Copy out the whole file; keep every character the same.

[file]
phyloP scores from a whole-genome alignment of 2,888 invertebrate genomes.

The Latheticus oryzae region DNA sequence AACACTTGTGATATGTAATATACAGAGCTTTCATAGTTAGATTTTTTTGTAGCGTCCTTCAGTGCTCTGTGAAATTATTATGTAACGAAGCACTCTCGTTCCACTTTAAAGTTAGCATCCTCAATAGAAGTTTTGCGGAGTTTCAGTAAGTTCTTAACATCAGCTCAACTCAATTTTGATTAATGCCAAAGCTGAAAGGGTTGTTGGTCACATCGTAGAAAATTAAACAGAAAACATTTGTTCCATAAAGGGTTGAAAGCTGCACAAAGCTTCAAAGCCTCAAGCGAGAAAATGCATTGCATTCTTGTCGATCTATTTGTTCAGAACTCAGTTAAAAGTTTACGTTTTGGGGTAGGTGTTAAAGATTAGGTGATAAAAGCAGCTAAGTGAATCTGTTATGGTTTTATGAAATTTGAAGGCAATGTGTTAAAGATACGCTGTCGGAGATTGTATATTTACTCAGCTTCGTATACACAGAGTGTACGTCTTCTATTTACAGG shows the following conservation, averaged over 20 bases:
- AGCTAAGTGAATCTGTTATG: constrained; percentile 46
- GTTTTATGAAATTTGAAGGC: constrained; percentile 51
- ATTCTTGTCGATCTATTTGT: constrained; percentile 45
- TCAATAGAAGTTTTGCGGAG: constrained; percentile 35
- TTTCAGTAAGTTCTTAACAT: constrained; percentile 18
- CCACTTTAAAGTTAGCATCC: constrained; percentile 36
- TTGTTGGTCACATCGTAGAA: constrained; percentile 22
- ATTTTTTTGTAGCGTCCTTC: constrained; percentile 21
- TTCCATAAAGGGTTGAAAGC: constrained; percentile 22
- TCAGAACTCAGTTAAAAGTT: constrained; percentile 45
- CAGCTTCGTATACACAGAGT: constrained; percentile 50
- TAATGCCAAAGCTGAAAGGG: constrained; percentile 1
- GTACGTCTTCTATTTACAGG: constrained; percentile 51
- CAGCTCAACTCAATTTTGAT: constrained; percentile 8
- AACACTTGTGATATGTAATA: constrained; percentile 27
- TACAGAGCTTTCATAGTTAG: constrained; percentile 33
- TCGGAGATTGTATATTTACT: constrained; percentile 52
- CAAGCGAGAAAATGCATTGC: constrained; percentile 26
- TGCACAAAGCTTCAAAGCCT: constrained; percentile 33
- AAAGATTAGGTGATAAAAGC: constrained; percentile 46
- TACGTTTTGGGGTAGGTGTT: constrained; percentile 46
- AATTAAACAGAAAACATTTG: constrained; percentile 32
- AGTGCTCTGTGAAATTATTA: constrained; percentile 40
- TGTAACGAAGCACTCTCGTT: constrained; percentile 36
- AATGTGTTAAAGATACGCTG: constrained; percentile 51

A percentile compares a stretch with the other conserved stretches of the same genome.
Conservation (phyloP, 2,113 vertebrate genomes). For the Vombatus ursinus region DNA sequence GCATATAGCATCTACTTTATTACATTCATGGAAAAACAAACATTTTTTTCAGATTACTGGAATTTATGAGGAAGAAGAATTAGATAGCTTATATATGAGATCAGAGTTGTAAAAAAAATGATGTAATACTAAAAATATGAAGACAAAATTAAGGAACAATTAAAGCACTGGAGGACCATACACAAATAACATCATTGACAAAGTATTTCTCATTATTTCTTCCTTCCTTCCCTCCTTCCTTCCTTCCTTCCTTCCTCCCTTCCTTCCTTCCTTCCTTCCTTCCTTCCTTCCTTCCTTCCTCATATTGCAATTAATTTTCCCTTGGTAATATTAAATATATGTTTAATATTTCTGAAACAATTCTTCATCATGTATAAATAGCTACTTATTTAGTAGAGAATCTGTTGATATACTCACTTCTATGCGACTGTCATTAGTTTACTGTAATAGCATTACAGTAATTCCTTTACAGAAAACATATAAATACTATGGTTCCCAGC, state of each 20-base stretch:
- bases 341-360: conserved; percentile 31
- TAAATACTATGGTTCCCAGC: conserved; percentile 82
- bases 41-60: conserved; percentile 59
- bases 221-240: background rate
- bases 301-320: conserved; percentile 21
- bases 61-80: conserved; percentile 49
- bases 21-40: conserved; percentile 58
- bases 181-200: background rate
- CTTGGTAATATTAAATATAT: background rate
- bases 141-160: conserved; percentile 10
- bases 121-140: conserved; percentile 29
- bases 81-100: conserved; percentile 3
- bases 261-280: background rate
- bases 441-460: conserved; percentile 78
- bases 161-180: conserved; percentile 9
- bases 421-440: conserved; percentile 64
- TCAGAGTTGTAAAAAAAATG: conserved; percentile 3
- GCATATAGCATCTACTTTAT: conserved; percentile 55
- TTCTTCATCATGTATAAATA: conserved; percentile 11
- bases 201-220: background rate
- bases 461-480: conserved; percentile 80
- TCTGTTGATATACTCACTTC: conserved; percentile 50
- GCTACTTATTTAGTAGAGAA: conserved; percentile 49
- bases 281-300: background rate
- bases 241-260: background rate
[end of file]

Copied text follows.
phyloP scores from a whole-genome alignment of 2,888 invertebrate genomes.

The Latheticus oryzae region DNA sequence AACACTTGTGATATGTAATATACAGAGCTTTCATAGTTAGATTTTTTTGTAGCGTCCTTCAGTGCTCTGTGAAATTATTATGTAACGAAGCACTCTCGTTCCACTTTAAAGTTAGCATCCTCAATAGAAGTTTTGCGGAGTTTCAGTAAGTTCTTAACATCAGCTCAACTCAATTTTGATTAATGCCAAAGCTGAAAGGGTTGTTGGTCACATCGTAGAAAATTAAACAGAAAACATTTGTTCCATAAAGGGTTGAAAGCTGCACAAAGCTTCAAAGCCTCAAGCGAGAAAATGCATTGCATTCTTGTCGATCTATTTGTTCAGAACTCAGTTAAAAGTTTACGTTTTGGGGTAGGTGTTAAAGATTAGGTGATAAAAGCAGCTAAGTGAATCTGTTATGGTTTTATGAAATTTGAAGGCAATGTGTTAAAGATACGCTGTCGGAGATTGTATATTTACTCAGCTTCGTATACACAGAGTGTACGTCTTCTATTTACAGG shows the following conservation, averaged over 20 bases:
- AGCTAAGTGAATCTGTTATG: constrained; percentile 46
- GTTTTATGAAATTTGAAGGC: constrained; percentile 51
- ATTCTTGTCGATCTATTTGT: constrained; percentile 45
- TCAATAGAAGTTTTGCGGAG: constrained; percentile 35
- TTTCAGTAAGTTCTTAACAT: constrained; percentile 18
- CCACTTTAAAGTTAGCATCC: constrained; percentile 36
- TTGTTGGTCACATCGTAGAA: constrained; percentile 22
- ATTTTTTTGTAGCGTCCTTC: constrained; percentile 21
- TTCCATAAAGGGTTGAAAGC: constrained; percentile 22
- TCAGAACTCAGTTAAAAGTT: constrained; percentile 45
- CAGCTTCGTATACACAGAGT: constrained; percentile 50
- TAATGCCAAAGCTGAAAGGG: constrained; percentile 1
- GTACGTCTTCTATTTACAGG: constrained; percentile 51
- CAGCTCAACTCAATTTTGAT: constrained; percentile 8
- AACACTTGTGATATGTAATA: constrained; percentile 27
- TACAGAGCTTTCATAGTTAG: constrained; percentile 33
- TCGGAGATTGTATATTTACT: constrained; percentile 52
- CAAGCGAGAAAATGCATTGC: constrained; percentile 26
- TGCACAAAGCTTCAAAGCCT: constrained; percentile 33
- AAAGATTAGGTGATAAAAGC: constrained; percentile 46
- TACGTTTTGGGGTAGGTGTT: constrained; percentile 46
- AATTAAACAGAAAACATTTG: constrained; percentile 32
- AGTGCTCTGTGAAATTATTA: constrained; percentile 40
- TGTAACGAAGCACTCTCGTT: constrained; percentile 36
- AATGTGTTAAAGATACGCTG: constrained; percentile 51

A percentile compares a stretch with the other conserved stretches of the same genome.
Conservation (phyloP, 2,113 vertebrate genomes). For the Vombatus ursinus region DNA sequence GCATATAGCATCTACTTTATTACATTCATGGAAAAACAAACATTTTTTTCAGATTACTGGAATTTATGAGGAAGAAGAATTAGATAGCTTATATATGAGATCAGAGTTGTAAAAAAAATGATGTAATACTAAAAATATGAAGACAAAATTAAGGAACAATTAAAGCACTGGAGGACCATACACAAATAACATCATTGACAAAGTATTTCTCATTATTTCTTCCTTCCTTCCCTCCTTCCTTCCTTCCTTCCTTCCTCCCTTCCTTCCTTCCTTCCTTCCTTCCTTCCTTCCTTCCTTCCTCATATTGCAATTAATTTTCCCTTGGTAATATTAAATATATGTTTAATATTTCTGAAACAATTCTTCATCATGTATAAATAGCTACTTATTTAGTAGAGAATCTGTTGATATACTCACTTCTATGCGACTGTCATTAGTTTACTGTAATAGCATTACAGTAATTCCTTTACAGAAAACATATAAATACTATGGTTCCCAGC, state of each 20-base stretch:
- bases 341-360: conserved; percentile 31
- TAAATACTATGGTTCCCAGC: conserved; percentile 82
- bases 41-60: conserved; percentile 59
- bases 221-240: background rate
- bases 301-320: conserved; percentile 21
- bases 61-80: conserved; percentile 49
- bases 21-40: conserved; percentile 58
- bases 181-200: background rate
- CTTGGTAATATTAAATATAT: background rate
- bases 141-160: conserved; percentile 10
- bases 121-140: conserved; percentile 29
- bases 81-100: conserved; percentile 3
- bases 261-280: background rate
- bases 441-460: conserved; percentile 78
- bases 161-180: conserved; percentile 9
- bases 421-440: conserved; percentile 64
- TCAGAGTTGTAAAAAAAATG: conserved; percentile 3
- GCATATAGCATCTACTTTAT: conserved; percentile 55
- TTCTTCATCATGTATAAATA: conserved; percentile 11
- bases 201-220: background rate
- bases 461-480: conserved; percentile 80
- TCTGTTGATATACTCACTTC: conserved; percentile 50
- GCTACTTATTTAGTAGAGAA: conserved; percentile 49
- bases 281-300: background rate
- bases 241-260: background rate